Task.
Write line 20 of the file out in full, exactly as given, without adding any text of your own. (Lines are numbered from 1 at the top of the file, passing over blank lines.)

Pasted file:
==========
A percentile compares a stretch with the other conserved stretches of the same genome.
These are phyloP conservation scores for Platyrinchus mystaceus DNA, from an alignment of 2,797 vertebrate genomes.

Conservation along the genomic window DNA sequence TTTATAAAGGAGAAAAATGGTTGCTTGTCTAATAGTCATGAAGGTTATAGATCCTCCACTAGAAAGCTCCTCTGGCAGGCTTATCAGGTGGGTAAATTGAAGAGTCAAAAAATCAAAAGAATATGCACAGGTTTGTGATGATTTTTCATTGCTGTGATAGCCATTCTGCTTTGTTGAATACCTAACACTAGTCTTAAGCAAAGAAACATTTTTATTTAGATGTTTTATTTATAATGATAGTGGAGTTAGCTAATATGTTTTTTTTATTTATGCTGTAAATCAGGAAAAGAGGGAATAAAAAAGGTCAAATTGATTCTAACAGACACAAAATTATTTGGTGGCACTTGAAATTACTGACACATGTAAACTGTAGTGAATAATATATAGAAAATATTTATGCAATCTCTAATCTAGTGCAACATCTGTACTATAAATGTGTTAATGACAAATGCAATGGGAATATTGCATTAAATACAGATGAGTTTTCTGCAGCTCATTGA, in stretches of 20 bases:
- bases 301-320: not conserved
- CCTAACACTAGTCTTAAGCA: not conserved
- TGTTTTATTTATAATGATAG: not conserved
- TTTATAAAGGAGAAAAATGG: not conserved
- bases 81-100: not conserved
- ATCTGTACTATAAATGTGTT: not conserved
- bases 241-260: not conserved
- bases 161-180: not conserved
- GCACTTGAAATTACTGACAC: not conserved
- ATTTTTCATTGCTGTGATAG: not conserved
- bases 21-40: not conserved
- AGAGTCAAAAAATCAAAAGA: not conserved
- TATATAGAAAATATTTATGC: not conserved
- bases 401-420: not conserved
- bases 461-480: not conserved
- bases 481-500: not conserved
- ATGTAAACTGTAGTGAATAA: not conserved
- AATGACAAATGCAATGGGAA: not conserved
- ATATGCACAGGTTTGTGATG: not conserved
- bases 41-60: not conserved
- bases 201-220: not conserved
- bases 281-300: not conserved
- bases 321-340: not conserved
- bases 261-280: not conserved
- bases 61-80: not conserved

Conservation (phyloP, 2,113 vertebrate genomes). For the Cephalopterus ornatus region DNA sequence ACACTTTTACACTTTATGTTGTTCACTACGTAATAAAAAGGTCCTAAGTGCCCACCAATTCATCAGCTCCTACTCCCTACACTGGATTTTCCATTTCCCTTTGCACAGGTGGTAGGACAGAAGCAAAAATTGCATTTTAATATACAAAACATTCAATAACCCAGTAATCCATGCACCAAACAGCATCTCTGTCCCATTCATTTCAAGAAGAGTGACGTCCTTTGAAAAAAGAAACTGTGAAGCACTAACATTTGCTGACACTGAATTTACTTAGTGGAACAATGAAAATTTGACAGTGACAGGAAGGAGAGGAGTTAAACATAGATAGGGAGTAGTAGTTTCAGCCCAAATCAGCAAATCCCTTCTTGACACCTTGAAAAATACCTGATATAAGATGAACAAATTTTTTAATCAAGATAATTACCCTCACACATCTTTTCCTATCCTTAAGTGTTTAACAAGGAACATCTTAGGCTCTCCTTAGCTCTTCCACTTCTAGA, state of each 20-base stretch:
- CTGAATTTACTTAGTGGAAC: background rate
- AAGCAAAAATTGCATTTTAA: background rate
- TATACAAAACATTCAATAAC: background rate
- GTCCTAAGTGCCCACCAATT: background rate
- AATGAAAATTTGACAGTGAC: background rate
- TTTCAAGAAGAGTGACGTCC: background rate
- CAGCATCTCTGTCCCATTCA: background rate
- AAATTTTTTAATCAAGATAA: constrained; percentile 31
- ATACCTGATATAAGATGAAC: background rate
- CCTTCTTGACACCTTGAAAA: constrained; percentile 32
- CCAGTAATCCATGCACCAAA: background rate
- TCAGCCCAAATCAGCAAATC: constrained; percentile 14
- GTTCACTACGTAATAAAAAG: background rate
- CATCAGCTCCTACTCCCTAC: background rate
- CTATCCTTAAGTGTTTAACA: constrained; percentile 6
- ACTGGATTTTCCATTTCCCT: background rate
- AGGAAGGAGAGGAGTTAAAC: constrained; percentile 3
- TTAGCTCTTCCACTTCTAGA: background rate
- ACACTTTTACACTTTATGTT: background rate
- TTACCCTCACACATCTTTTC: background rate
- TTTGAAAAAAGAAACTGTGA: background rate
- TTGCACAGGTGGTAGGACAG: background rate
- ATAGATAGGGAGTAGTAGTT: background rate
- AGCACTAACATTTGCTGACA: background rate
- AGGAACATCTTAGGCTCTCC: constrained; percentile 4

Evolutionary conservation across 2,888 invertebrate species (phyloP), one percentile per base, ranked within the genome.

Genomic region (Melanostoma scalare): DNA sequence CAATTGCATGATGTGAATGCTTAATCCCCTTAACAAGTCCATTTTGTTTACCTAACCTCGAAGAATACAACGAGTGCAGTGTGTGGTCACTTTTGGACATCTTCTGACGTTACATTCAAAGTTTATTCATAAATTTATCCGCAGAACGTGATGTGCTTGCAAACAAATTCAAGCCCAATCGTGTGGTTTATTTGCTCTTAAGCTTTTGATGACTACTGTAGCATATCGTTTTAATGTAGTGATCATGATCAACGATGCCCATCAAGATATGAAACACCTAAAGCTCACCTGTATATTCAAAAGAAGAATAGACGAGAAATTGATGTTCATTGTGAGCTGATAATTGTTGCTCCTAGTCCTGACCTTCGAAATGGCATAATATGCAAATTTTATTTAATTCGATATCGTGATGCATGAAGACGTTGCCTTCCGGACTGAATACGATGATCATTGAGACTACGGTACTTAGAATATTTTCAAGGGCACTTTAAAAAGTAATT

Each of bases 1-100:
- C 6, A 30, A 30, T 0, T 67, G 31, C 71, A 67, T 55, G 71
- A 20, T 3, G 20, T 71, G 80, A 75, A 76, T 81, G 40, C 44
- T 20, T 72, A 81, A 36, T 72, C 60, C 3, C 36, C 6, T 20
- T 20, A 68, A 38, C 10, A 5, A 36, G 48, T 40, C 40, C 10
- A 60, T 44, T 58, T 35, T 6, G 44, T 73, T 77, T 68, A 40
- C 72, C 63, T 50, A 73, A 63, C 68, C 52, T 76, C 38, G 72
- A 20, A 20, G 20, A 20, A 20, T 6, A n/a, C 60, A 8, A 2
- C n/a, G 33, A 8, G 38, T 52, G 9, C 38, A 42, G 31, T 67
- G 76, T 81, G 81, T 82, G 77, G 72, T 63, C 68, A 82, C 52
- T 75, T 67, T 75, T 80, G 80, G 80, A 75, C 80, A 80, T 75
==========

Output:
- ATGTAAACTGTAGTGAATAA: not conserved